5. ^ a b c d e Burke, Bernard, Sir, A Genealogical History of the Dormant, Abeyant, Forfeited and Extinct Peerages of the British Empire"
  6. ^ a b Leigh Rayment's Historical List of MPs – Constituencies beginning with "W" (part 3)[self-published source][better source needed]
  7. ^ Stephens, H. M. 'Carpenter, George, first Baron Carpenter of Killaghy (1657–1732)’, rev. Timothy Harrison Place, Oxford Dictionary of National Biography, Oxford University Press, 2004; online edition, May 2008, accessed 12 April 2009
  8. ^ Historical Manuscripts Commission, UK National Register of Archives, George Carpenter (1657–1732) 1st Baron Carpenter Lieutenant General, HMC.gov.uk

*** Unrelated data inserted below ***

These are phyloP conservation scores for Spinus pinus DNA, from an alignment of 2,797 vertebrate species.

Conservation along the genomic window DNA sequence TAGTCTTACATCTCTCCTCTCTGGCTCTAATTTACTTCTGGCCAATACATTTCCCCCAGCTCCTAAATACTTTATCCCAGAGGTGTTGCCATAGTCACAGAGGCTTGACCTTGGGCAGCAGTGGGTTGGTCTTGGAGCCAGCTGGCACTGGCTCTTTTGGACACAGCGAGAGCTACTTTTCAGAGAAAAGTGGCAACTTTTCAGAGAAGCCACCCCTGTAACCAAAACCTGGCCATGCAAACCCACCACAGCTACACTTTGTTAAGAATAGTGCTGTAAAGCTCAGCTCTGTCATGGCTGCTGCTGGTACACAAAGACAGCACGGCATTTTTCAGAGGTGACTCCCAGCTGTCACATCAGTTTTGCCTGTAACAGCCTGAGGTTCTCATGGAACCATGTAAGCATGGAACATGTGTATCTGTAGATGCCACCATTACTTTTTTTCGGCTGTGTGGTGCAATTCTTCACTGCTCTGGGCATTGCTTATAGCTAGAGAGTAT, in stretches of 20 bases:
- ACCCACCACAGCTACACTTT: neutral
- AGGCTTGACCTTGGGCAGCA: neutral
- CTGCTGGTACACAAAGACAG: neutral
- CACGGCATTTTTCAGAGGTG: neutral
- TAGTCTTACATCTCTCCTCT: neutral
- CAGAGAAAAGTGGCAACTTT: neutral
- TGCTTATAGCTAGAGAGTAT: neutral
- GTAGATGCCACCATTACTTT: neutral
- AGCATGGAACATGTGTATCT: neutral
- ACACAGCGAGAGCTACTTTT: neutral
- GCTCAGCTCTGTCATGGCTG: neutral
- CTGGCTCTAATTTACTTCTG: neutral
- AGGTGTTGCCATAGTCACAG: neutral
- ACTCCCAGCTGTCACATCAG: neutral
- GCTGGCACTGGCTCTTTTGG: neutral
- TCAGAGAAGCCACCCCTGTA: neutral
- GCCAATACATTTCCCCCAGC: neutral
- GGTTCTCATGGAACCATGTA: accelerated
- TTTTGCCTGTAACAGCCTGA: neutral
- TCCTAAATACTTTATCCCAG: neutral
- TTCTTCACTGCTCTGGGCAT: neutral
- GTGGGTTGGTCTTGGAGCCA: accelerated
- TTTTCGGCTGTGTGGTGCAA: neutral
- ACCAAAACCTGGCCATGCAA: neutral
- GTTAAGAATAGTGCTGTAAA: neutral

9. ^ a b c Utah Genealogical and Historical Magazine; vol. 16, Number 2, April 1925, Page 60–70, article by J. Hatton Carpenter "The Carpenter Family of England and the United States."
  10. ^ Visitations of the County of Oxford taken in 1566, 1574, and 1634, published in 1871.
Parliament of Great Britain
Preceded by
Frederick Tylney
Thomas Vernon
Member of Parliament for Whitchurch
1715–1722
With: Thomas Vernon 1715–1721
Frederick Tylney 1721
John Conduitt 1721–1722
Succeeded by
John Conduitt
Thomas Vernon
Preceded by
Archibald Hutcheson
John Cotton
Member of Parliament for Westminster
1722–1727
With: Charles Montagu
Succeeded by
Lord Charles Cavendish
William Clayton
Peerage of Ireland
New creation Baron Carpenter
1719–1731
Succeeded by
George Carpenter